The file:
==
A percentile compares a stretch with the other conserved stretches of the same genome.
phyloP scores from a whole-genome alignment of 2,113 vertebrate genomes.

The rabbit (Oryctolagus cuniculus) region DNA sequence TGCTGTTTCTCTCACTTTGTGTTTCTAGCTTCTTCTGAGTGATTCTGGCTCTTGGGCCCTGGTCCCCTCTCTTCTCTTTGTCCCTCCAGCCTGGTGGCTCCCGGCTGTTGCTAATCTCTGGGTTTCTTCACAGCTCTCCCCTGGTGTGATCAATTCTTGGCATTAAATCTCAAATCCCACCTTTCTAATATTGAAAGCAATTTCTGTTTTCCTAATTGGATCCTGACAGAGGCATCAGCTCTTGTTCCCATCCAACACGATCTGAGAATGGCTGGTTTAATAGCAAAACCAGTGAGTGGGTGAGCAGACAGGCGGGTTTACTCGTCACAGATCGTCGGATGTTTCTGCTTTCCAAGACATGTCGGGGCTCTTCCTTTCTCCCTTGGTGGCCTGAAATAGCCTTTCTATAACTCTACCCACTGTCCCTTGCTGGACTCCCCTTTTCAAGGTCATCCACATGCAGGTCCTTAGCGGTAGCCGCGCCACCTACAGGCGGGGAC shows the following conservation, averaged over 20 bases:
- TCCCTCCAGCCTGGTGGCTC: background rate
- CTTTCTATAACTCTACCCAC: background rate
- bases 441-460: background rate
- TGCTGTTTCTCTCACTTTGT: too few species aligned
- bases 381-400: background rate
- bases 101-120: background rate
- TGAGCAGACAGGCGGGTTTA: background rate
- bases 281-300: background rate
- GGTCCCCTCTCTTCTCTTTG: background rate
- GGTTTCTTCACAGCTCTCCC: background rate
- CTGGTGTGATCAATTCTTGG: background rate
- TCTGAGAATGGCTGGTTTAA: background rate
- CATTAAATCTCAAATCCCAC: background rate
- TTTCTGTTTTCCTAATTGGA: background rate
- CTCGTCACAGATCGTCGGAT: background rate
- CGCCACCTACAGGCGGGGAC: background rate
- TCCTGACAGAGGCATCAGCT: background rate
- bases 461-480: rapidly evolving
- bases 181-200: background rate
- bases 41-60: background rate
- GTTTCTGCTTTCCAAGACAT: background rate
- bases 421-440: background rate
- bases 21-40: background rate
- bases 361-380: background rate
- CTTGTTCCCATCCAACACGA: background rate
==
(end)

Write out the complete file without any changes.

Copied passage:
A percentile compares a stretch with the other conserved stretches of the same genome.
phyloP scores from a whole-genome alignment of 2,113 vertebrate genomes.

The rabbit (Oryctolagus cuniculus) region DNA sequence TGCTGTTTCTCTCACTTTGTGTTTCTAGCTTCTTCTGAGTGATTCTGGCTCTTGGGCCCTGGTCCCCTCTCTTCTCTTTGTCCCTCCAGCCTGGTGGCTCCCGGCTGTTGCTAATCTCTGGGTTTCTTCACAGCTCTCCCCTGGTGTGATCAATTCTTGGCATTAAATCTCAAATCCCACCTTTCTAATATTGAAAGCAATTTCTGTTTTCCTAATTGGATCCTGACAGAGGCATCAGCTCTTGTTCCCATCCAACACGATCTGAGAATGGCTGGTTTAATAGCAAAACCAGTGAGTGGGTGAGCAGACAGGCGGGTTTACTCGTCACAGATCGTCGGATGTTTCTGCTTTCCAAGACATGTCGGGGCTCTTCCTTTCTCCCTTGGTGGCCTGAAATAGCCTTTCTATAACTCTACCCACTGTCCCTTGCTGGACTCCCCTTTTCAAGGTCATCCACATGCAGGTCCTTAGCGGTAGCCGCGCCACCTACAGGCGGGGAC shows the following conservation, averaged over 20 bases:
- TCCCTCCAGCCTGGTGGCTC: background rate
- CTTTCTATAACTCTACCCAC: background rate
- bases 441-460: background rate
- TGCTGTTTCTCTCACTTTGT: too few species aligned
- bases 381-400: background rate
- bases 101-120: background rate
- TGAGCAGACAGGCGGGTTTA: background rate
- bases 281-300: background rate
- GGTCCCCTCTCTTCTCTTTG: background rate
- GGTTTCTTCACAGCTCTCCC: background rate
- CTGGTGTGATCAATTCTTGG: background rate
- TCTGAGAATGGCTGGTTTAA: background rate
- CATTAAATCTCAAATCCCAC: background rate
- TTTCTGTTTTCCTAATTGGA: background rate
- CTCGTCACAGATCGTCGGAT: background rate
- CGCCACCTACAGGCGGGGAC: background rate
- TCCTGACAGAGGCATCAGCT: background rate
- bases 461-480: rapidly evolving
- bases 181-200: background rate
- bases 41-60: background rate
- GTTTCTGCTTTCCAAGACAT: background rate
- bases 421-440: background rate
- bases 21-40: background rate
- bases 361-380: background rate
- CTTGTTCCCATCCAACACGA: background rate